This of course is the required background for any real view of sin and repentance, for change and improvements. They require a freedom, not a master program of whatever grand and mysterious design.

Under God's sovereignty salvation is sure in Christ, but the weather patterns or crop failures in a field are not. Thus there is a "lawful" nature, made by God, but not a good use of it by man, who may use his delegated sovereignty to misuse it. Therefore we need speed limits, policies, and are justified to be angry and cry for justice after the recent terror. God has ordained that things will be lawful and have their lawful consequences.

God has ordained a real world and the outworking of his will, but not the determination of the will of man, sinful or otherwise. Adam was given the task to name the animals and to form a relationship with Eve. These names or the specifics were not ordained beforehand.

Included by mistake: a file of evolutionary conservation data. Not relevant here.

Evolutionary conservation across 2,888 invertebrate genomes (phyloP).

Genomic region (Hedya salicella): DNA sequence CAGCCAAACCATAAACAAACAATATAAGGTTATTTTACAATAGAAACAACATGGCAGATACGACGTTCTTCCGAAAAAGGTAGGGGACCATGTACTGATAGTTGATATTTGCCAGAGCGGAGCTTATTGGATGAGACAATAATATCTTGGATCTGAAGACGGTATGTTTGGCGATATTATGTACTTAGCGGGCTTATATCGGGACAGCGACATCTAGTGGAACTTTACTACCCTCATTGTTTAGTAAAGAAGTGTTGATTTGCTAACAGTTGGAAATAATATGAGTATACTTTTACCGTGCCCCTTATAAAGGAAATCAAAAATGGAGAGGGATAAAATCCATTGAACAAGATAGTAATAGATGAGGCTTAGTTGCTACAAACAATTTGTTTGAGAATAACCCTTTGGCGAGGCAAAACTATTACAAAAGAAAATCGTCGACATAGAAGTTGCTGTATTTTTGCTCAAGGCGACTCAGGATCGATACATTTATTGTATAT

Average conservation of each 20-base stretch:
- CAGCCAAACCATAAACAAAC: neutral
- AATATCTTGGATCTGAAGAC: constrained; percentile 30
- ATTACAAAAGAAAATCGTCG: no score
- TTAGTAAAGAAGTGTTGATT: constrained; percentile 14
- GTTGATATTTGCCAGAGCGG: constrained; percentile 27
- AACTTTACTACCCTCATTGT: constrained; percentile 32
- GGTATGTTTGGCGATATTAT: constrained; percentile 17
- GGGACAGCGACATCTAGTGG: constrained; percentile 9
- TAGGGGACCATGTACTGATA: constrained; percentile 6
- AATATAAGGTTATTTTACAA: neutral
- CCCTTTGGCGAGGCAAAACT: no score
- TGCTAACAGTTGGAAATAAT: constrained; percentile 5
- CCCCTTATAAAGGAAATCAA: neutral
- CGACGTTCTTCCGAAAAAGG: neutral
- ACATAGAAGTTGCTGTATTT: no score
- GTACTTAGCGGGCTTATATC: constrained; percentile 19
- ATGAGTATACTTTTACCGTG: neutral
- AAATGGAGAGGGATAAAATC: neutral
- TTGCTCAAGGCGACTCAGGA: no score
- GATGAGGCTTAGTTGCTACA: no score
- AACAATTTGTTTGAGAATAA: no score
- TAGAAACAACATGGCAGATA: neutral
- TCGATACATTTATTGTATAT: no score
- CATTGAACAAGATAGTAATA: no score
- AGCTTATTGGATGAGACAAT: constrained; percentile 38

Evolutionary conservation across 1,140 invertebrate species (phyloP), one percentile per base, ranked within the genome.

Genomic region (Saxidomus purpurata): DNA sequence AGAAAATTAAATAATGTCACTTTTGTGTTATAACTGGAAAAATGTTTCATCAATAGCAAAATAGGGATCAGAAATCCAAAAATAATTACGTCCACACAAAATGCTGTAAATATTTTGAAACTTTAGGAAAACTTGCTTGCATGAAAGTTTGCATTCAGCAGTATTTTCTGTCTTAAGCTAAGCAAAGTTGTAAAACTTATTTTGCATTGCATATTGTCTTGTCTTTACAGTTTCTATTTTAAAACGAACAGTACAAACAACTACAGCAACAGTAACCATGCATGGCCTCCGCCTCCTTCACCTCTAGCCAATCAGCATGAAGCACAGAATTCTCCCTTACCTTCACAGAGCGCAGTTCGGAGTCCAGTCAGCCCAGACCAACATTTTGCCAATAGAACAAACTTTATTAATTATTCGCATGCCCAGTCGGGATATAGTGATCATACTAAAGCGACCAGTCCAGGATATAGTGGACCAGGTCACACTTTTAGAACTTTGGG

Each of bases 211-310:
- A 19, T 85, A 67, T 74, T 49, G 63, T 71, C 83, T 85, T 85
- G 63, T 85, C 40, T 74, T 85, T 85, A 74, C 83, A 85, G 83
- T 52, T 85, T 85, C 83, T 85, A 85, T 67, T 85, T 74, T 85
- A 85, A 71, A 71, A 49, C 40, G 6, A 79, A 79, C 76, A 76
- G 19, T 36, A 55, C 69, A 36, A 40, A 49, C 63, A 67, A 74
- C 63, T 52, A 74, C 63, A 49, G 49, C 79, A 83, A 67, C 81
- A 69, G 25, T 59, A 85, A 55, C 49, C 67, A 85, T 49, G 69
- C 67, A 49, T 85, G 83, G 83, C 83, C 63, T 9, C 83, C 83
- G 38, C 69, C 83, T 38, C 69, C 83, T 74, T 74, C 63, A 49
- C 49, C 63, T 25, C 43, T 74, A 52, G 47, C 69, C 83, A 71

In contrast to what Hinduism teaches reality is real, not illusionary. The command to do something is not just a line in a script. It waits to be done...or it will not happen. There are real causes with real effects; they are not all already set in determined sequence. Often people will talk about things in relation to the free choices of man, but they should also say that therefore the consequences follow the choices, not some ordained program. They do not happen because they are ordained, but because they are chosen by the choice-maker. Ordained are only that such choices lead to such consequences in a lawful, i.e. orderly creation.